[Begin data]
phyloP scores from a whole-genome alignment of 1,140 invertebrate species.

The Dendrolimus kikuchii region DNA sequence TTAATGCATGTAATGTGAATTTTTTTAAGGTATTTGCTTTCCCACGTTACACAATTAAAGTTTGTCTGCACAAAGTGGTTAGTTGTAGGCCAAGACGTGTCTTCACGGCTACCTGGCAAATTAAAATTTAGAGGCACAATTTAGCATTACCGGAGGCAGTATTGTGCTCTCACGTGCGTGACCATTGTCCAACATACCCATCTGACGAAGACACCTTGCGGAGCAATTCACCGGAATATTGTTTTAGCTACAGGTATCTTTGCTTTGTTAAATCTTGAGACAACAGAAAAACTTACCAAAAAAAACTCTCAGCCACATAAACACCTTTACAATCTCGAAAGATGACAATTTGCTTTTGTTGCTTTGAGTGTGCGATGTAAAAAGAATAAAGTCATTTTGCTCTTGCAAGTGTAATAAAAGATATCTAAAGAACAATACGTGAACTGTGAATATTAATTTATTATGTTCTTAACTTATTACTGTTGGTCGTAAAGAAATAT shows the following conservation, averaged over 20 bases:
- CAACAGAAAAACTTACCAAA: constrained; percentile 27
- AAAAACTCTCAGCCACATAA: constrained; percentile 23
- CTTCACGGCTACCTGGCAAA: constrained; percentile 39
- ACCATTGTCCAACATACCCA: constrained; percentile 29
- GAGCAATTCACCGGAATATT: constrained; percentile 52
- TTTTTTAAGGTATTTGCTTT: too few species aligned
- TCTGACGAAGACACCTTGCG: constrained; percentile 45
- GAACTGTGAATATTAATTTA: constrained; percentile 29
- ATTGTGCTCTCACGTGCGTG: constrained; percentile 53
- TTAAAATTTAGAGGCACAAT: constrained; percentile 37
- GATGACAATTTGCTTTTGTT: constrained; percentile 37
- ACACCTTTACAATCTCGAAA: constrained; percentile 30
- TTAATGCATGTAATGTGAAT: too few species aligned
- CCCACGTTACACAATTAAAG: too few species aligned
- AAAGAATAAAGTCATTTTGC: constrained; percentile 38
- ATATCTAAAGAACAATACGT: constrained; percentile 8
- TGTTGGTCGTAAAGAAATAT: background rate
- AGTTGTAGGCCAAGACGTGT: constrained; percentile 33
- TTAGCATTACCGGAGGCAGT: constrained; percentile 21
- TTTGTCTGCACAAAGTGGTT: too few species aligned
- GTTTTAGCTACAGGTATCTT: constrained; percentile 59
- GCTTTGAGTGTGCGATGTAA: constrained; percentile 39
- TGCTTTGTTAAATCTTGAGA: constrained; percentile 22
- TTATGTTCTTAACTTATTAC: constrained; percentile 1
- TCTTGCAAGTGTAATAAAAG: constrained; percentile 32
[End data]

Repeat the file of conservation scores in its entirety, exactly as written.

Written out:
phyloP scores from a whole-genome alignment of 1,140 invertebrate species.

The Dendrolimus kikuchii region DNA sequence TTAATGCATGTAATGTGAATTTTTTTAAGGTATTTGCTTTCCCACGTTACACAATTAAAGTTTGTCTGCACAAAGTGGTTAGTTGTAGGCCAAGACGTGTCTTCACGGCTACCTGGCAAATTAAAATTTAGAGGCACAATTTAGCATTACCGGAGGCAGTATTGTGCTCTCACGTGCGTGACCATTGTCCAACATACCCATCTGACGAAGACACCTTGCGGAGCAATTCACCGGAATATTGTTTTAGCTACAGGTATCTTTGCTTTGTTAAATCTTGAGACAACAGAAAAACTTACCAAAAAAAACTCTCAGCCACATAAACACCTTTACAATCTCGAAAGATGACAATTTGCTTTTGTTGCTTTGAGTGTGCGATGTAAAAAGAATAAAGTCATTTTGCTCTTGCAAGTGTAATAAAAGATATCTAAAGAACAATACGTGAACTGTGAATATTAATTTATTATGTTCTTAACTTATTACTGTTGGTCGTAAAGAAATAT shows the following conservation, averaged over 20 bases:
- CAACAGAAAAACTTACCAAA: constrained; percentile 27
- AAAAACTCTCAGCCACATAA: constrained; percentile 23
- CTTCACGGCTACCTGGCAAA: constrained; percentile 39
- ACCATTGTCCAACATACCCA: constrained; percentile 29
- GAGCAATTCACCGGAATATT: constrained; percentile 52
- TTTTTTAAGGTATTTGCTTT: too few species aligned
- TCTGACGAAGACACCTTGCG: constrained; percentile 45
- GAACTGTGAATATTAATTTA: constrained; percentile 29
- ATTGTGCTCTCACGTGCGTG: constrained; percentile 53
- TTAAAATTTAGAGGCACAAT: constrained; percentile 37
- GATGACAATTTGCTTTTGTT: constrained; percentile 37
- ACACCTTTACAATCTCGAAA: constrained; percentile 30
- TTAATGCATGTAATGTGAAT: too few species aligned
- CCCACGTTACACAATTAAAG: too few species aligned
- AAAGAATAAAGTCATTTTGC: constrained; percentile 38
- ATATCTAAAGAACAATACGT: constrained; percentile 8
- TGTTGGTCGTAAAGAAATAT: background rate
- AGTTGTAGGCCAAGACGTGT: constrained; percentile 33
- TTAGCATTACCGGAGGCAGT: constrained; percentile 21
- TTTGTCTGCACAAAGTGGTT: too few species aligned
- GTTTTAGCTACAGGTATCTT: constrained; percentile 59
- GCTTTGAGTGTGCGATGTAA: constrained; percentile 39
- TGCTTTGTTAAATCTTGAGA: constrained; percentile 22
- TTATGTTCTTAACTTATTAC: constrained; percentile 1
- TCTTGCAAGTGTAATAAAAG: constrained; percentile 32